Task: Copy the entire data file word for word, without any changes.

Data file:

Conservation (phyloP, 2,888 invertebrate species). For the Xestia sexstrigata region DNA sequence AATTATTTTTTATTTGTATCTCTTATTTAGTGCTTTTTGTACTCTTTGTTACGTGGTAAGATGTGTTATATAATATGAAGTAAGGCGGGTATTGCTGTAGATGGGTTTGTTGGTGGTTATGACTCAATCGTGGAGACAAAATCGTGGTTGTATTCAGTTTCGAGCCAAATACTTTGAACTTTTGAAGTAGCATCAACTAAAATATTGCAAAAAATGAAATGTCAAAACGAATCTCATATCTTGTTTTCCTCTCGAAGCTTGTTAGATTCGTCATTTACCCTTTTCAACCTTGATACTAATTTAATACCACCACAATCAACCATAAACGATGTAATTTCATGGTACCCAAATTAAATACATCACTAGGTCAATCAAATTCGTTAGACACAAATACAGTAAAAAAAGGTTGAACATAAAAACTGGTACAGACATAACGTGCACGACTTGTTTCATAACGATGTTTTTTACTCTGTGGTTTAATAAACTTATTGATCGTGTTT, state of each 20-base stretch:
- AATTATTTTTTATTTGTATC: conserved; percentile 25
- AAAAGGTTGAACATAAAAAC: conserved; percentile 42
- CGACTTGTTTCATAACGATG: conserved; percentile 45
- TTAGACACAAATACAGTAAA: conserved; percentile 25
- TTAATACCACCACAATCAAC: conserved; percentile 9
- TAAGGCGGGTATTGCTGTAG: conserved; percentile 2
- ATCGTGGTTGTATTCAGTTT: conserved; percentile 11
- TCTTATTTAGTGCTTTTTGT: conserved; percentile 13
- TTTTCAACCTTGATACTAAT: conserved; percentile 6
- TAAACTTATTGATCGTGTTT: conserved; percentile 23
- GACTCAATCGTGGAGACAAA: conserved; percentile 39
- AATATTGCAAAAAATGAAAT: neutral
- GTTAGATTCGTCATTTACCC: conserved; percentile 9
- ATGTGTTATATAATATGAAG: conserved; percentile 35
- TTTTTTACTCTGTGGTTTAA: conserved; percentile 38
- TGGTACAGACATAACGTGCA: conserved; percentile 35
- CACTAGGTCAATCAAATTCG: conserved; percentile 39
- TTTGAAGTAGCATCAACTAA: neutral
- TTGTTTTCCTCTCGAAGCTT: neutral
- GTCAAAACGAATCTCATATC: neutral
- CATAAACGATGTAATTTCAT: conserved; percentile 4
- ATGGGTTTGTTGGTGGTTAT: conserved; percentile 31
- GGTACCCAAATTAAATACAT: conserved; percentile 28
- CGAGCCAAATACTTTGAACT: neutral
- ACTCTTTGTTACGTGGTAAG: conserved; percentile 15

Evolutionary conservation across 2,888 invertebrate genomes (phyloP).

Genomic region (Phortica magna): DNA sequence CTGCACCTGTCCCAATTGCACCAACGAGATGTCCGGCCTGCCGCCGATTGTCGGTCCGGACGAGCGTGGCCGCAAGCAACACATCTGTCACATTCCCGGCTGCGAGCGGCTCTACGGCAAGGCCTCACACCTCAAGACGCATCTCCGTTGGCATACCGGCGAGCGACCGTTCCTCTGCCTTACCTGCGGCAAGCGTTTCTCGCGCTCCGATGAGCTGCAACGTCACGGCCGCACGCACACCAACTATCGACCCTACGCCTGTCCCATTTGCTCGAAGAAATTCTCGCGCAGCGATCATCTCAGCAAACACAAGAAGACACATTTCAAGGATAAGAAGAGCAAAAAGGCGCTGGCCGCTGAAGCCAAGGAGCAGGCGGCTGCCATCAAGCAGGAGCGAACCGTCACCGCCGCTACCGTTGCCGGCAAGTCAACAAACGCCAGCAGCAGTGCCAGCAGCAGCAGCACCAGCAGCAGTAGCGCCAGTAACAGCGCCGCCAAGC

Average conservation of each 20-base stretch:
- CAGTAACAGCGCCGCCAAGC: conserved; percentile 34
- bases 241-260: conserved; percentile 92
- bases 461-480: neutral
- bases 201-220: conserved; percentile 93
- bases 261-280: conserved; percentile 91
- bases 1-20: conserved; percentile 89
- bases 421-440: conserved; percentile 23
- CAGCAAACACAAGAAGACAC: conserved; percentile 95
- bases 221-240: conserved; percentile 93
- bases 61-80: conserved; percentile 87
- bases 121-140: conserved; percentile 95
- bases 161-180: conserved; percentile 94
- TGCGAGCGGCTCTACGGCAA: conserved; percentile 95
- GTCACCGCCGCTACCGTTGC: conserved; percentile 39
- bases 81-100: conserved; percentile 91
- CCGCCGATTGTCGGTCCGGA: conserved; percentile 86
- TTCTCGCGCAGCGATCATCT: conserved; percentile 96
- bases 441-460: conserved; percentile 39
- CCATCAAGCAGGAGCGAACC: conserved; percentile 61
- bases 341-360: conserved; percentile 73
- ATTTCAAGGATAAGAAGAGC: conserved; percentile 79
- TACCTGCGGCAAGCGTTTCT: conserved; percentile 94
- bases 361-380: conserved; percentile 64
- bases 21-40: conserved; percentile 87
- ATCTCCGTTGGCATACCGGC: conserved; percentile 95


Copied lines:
Conservation (phyloP, 2,888 invertebrate species). For the Xestia sexstrigata region DNA sequence AATTATTTTTTATTTGTATCTCTTATTTAGTGCTTTTTGTACTCTTTGTTACGTGGTAAGATGTGTTATATAATATGAAGTAAGGCGGGTATTGCTGTAGATGGGTTTGTTGGTGGTTATGACTCAATCGTGGAGACAAAATCGTGGTTGTATTCAGTTTCGAGCCAAATACTTTGAACTTTTGAAGTAGCATCAACTAAAATATTGCAAAAAATGAAATGTCAAAACGAATCTCATATCTTGTTTTCCTCTCGAAGCTTGTTAGATTCGTCATTTACCCTTTTCAACCTTGATACTAATTTAATACCACCACAATCAACCATAAACGATGTAATTTCATGGTACCCAAATTAAATACATCACTAGGTCAATCAAATTCGTTAGACACAAATACAGTAAAAAAAGGTTGAACATAAAAACTGGTACAGACATAACGTGCACGACTTGTTTCATAACGATGTTTTTTACTCTGTGGTTTAATAAACTTATTGATCGTGTTT, state of each 20-base stretch:
- AATTATTTTTTATTTGTATC: conserved; percentile 25
- AAAAGGTTGAACATAAAAAC: conserved; percentile 42
- CGACTTGTTTCATAACGATG: conserved; percentile 45
- TTAGACACAAATACAGTAAA: conserved; percentile 25
- TTAATACCACCACAATCAAC: conserved; percentile 9
- TAAGGCGGGTATTGCTGTAG: conserved; percentile 2
- ATCGTGGTTGTATTCAGTTT: conserved; percentile 11
- TCTTATTTAGTGCTTTTTGT: conserved; percentile 13
- TTTTCAACCTTGATACTAAT: conserved; percentile 6
- TAAACTTATTGATCGTGTTT: conserved; percentile 23
- GACTCAATCGTGGAGACAAA: conserved; percentile 39
- AATATTGCAAAAAATGAAAT: neutral
- GTTAGATTCGTCATTTACCC: conserved; percentile 9
- ATGTGTTATATAATATGAAG: conserved; percentile 35
- TTTTTTACTCTGTGGTTTAA: conserved; percentile 38
- TGGTACAGACATAACGTGCA: conserved; percentile 35
- CACTAGGTCAATCAAATTCG: conserved; percentile 39
- TTTGAAGTAGCATCAACTAA: neutral
- TTGTTTTCCTCTCGAAGCTT: neutral
- GTCAAAACGAATCTCATATC: neutral
- CATAAACGATGTAATTTCAT: conserved; percentile 4
- ATGGGTTTGTTGGTGGTTAT: conserved; percentile 31
- GGTACCCAAATTAAATACAT: conserved; percentile 28
- CGAGCCAAATACTTTGAACT: neutral
- ACTCTTTGTTACGTGGTAAG: conserved; percentile 15

Evolutionary conservation across 2,888 invertebrate genomes (phyloP).

Genomic region (Phortica magna): DNA sequence CTGCACCTGTCCCAATTGCACCAACGAGATGTCCGGCCTGCCGCCGATTGTCGGTCCGGACGAGCGTGGCCGCAAGCAACACATCTGTCACATTCCCGGCTGCGAGCGGCTCTACGGCAAGGCCTCACACCTCAAGACGCATCTCCGTTGGCATACCGGCGAGCGACCGTTCCTCTGCCTTACCTGCGGCAAGCGTTTCTCGCGCTCCGATGAGCTGCAACGTCACGGCCGCACGCACACCAACTATCGACCCTACGCCTGTCCCATTTGCTCGAAGAAATTCTCGCGCAGCGATCATCTCAGCAAACACAAGAAGACACATTTCAAGGATAAGAAGAGCAAAAAGGCGCTGGCCGCTGAAGCCAAGGAGCAGGCGGCTGCCATCAAGCAGGAGCGAACCGTCACCGCCGCTACCGTTGCCGGCAAGTCAACAAACGCCAGCAGCAGTGCCAGCAGCAGCAGCACCAGCAGCAGTAGCGCCAGTAACAGCGCCGCCAAGC

Average conservation of each 20-base stretch:
- CAGTAACAGCGCCGCCAAGC: conserved; percentile 34
- bases 241-260: conserved; percentile 92
- bases 461-480: neutral
- bases 201-220: conserved; percentile 93
- bases 261-280: conserved; percentile 91
- bases 1-20: conserved; percentile 89
- bases 421-440: conserved; percentile 23
- CAGCAAACACAAGAAGACAC: conserved; percentile 95
- bases 221-240: conserved; percentile 93
- bases 61-80: conserved; percentile 87
- bases 121-140: conserved; percentile 95
- bases 161-180: conserved; percentile 94
- TGCGAGCGGCTCTACGGCAA: conserved; percentile 95
- GTCACCGCCGCTACCGTTGC: conserved; percentile 39
- bases 81-100: conserved; percentile 91
- CCGCCGATTGTCGGTCCGGA: conserved; percentile 86
- TTCTCGCGCAGCGATCATCT: conserved; percentile 96
- bases 441-460: conserved; percentile 39
- CCATCAAGCAGGAGCGAACC: conserved; percentile 61
- bases 341-360: conserved; percentile 73
- ATTTCAAGGATAAGAAGAGC: conserved; percentile 79
- TACCTGCGGCAAGCGTTTCT: conserved; percentile 94
- bases 361-380: conserved; percentile 64
- bases 21-40: conserved; percentile 87
- ATCTCCGTTGGCATACCGGC: conserved; percentile 95